Yhc is a Haskell 98 Compiler. Based on nhc98, but with an entirely rewritten backend, it takes lots of good features from nhc98, and adds lots of new ones.
Blog: Announcements from the Yhc team.
Mailing List: General discussions, developer and user orientated.
Wiki: Documentation you can edit yourself.
Documentation: Descriptions of all the modules, from the source code.
Test Suite: A report on the regression test suite.
The current development version is available online. Please note that yhc is still not finished, so don't expect a full polished compiler yet!
There are two versions, the stable one and the development one. If you want to contribute to Yhc, we recommend the development one.
darcs get http://www.cs.york.ac.uk/fp/darcs/yhc
darcs get http://www.cs.york.ac.uk/fp/darcs/yhc-devel
The compiler, runtime and libraries are all licensed under the GPL version 2.0. Any code compiled with yhc does not become GPL'd by virtue of being compiled with it, but retains its original license. Programs that use the standard libraries unmodified do not become GPL'd because of this. There is no warranty for yhc.
In order to understand where many of the advantages come from, its necessary to look at how the compiler is constructed. The yhc package is three separate elements.
A Haskell Compiler, written in Haskell, and producing Haskell Bytecode files.
A Haskell Bytecode Format, a specification for cross platform, architecture independent bytecode files.
A runtime, written in highly portable ANSI C, which runs the bytecode files. This runs on Linux and Windows, 32bit and 64bit, and should port to any platform very quickly.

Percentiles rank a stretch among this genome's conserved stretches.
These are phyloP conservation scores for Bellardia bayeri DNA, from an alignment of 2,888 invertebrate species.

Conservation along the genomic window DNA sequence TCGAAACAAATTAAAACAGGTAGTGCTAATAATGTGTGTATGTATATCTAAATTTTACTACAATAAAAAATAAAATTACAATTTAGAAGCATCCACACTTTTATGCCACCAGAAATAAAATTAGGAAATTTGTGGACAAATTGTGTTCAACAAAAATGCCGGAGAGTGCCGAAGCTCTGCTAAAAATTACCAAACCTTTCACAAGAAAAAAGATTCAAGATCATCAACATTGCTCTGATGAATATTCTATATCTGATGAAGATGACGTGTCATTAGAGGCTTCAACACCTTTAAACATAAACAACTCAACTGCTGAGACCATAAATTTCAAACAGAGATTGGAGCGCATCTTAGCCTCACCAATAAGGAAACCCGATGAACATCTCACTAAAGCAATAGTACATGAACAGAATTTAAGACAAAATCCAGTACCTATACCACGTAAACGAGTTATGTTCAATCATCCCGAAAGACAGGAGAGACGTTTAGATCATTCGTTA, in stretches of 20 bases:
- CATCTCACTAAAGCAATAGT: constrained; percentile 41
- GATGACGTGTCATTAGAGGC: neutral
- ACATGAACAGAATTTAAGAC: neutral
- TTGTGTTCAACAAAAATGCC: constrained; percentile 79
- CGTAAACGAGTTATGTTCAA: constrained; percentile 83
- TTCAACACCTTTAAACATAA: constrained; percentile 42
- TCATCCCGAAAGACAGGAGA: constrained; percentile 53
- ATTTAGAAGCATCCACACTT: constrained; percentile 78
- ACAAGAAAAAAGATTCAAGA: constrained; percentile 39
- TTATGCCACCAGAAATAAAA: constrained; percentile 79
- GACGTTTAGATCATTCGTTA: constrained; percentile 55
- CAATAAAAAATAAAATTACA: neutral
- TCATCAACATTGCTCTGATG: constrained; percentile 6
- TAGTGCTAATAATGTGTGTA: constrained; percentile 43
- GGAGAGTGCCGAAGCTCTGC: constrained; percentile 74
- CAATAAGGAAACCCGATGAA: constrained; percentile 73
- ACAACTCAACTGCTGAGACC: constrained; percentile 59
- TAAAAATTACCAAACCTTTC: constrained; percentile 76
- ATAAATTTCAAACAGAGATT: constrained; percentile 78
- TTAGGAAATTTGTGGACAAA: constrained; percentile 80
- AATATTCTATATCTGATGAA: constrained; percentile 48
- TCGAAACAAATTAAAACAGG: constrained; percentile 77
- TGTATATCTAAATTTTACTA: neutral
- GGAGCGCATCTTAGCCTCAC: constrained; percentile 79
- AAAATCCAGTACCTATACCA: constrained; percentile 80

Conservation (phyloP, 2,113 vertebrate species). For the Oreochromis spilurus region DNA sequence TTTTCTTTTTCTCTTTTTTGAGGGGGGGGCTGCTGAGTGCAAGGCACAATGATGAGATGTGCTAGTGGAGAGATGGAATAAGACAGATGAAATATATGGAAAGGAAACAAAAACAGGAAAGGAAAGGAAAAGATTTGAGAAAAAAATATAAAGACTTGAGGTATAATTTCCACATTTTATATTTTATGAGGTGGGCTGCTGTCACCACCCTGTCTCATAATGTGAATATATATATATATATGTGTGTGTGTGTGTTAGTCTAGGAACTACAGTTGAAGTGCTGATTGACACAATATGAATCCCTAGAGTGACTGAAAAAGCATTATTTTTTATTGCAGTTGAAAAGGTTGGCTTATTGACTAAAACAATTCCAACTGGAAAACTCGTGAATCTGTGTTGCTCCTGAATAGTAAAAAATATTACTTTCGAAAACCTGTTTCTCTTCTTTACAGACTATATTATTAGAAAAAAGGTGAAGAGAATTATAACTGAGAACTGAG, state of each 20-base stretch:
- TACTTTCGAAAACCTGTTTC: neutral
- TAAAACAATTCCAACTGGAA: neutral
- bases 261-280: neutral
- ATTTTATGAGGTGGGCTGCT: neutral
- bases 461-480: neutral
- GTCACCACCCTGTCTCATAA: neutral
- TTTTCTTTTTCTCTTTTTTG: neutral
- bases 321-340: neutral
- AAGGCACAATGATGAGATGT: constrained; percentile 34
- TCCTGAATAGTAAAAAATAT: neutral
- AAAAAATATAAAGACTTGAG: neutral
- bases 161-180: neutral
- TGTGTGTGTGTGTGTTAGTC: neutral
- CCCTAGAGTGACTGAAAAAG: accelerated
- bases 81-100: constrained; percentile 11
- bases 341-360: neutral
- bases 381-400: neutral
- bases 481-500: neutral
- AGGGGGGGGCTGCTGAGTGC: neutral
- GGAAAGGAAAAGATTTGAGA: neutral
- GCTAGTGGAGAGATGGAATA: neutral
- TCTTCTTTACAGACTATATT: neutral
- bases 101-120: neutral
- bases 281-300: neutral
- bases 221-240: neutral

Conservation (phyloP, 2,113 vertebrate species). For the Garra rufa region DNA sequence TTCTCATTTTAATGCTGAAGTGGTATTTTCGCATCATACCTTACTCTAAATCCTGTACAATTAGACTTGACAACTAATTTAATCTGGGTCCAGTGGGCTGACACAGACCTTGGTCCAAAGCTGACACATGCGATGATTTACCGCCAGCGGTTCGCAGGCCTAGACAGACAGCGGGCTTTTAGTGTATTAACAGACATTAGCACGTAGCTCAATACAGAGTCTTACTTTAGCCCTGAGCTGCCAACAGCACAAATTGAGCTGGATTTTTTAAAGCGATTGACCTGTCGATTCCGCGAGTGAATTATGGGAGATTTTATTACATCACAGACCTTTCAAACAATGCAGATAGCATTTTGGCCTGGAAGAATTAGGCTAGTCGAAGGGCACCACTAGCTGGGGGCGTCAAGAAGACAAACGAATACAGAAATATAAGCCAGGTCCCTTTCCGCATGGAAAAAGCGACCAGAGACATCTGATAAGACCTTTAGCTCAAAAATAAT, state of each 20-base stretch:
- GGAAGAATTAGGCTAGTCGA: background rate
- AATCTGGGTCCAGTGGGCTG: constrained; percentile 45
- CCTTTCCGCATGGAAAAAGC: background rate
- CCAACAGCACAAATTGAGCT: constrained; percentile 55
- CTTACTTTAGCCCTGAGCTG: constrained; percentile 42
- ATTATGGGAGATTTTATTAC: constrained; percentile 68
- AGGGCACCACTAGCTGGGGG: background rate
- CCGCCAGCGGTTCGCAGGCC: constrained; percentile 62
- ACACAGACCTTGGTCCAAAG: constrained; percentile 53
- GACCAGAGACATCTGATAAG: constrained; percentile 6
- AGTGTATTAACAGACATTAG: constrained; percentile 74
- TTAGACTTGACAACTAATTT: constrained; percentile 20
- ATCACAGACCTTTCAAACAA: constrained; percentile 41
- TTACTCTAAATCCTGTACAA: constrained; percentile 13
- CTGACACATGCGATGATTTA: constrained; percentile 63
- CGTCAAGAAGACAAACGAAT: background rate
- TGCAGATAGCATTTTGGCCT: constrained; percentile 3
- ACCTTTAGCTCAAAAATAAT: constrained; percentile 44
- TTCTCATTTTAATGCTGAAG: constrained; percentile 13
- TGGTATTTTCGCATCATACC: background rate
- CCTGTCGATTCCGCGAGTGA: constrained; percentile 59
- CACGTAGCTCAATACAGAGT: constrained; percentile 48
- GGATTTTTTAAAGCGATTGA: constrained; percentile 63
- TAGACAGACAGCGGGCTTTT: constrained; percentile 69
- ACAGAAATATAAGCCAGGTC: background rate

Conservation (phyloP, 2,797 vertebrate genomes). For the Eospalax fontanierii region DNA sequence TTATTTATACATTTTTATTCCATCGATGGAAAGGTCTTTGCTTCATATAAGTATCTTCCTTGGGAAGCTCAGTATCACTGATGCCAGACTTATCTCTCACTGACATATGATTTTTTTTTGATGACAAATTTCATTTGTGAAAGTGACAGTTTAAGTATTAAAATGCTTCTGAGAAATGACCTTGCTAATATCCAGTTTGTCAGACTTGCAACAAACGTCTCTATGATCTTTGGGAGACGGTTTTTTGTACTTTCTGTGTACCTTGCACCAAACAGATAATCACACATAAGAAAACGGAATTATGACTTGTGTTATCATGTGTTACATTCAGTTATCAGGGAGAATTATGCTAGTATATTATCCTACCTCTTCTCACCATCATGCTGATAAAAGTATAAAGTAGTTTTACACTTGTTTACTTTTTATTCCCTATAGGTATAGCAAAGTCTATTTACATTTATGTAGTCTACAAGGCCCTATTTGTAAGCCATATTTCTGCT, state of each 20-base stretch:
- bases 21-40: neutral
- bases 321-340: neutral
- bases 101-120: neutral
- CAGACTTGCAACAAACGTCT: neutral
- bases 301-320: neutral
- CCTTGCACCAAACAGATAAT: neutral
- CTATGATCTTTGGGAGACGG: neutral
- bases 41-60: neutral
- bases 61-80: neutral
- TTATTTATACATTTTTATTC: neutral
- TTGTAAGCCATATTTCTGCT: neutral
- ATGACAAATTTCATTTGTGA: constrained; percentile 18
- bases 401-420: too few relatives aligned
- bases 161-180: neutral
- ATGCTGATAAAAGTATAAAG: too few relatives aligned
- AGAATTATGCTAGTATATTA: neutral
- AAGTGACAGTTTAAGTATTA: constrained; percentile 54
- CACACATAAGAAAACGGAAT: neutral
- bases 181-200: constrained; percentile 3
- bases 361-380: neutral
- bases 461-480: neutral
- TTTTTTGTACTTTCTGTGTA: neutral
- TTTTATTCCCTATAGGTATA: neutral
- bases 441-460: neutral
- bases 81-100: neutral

Speed is a funny thing, people always want faster Haskell compilers. But what does faster mean? yhc is not as fast as ghc, but its certainly faster than Hugs. However, it is quicker at compilation than ghc, but not as fast a Hugs. yhc can be seen as a good middle ground, and it always helps to compile your Haskell program with more than one compiler to keep to portable Haskell.
This graph shows the time to compile and run a program that finds the n'th prime number (run 10 times), using a sieve. The lowest line at any point is the best. As you can see, for small values of n, Hugs is best - then yhc, then ghc. Of course, that isn't the end story - the yhc team is working on improvements to the speed of the compiler, new benchmarks will be back soon.
This is a massive advantage of yhc. Compile your Haskell program on your platform, post a single bytecode package on the web and anyone can run it. They don't need a Haskell Compiler installed, they just need the simple and small runtime system - which you can even distribute with your application.
The other advantage of having a bytecode is that the packages are small. Hello World fits into 130 bytes!
The yhc team consists of Tom Shackell, plus various cheerleaders, but he's the only one who does the code. A lot of the code comes from nhc98, so the nhc98 team also deserves some credit.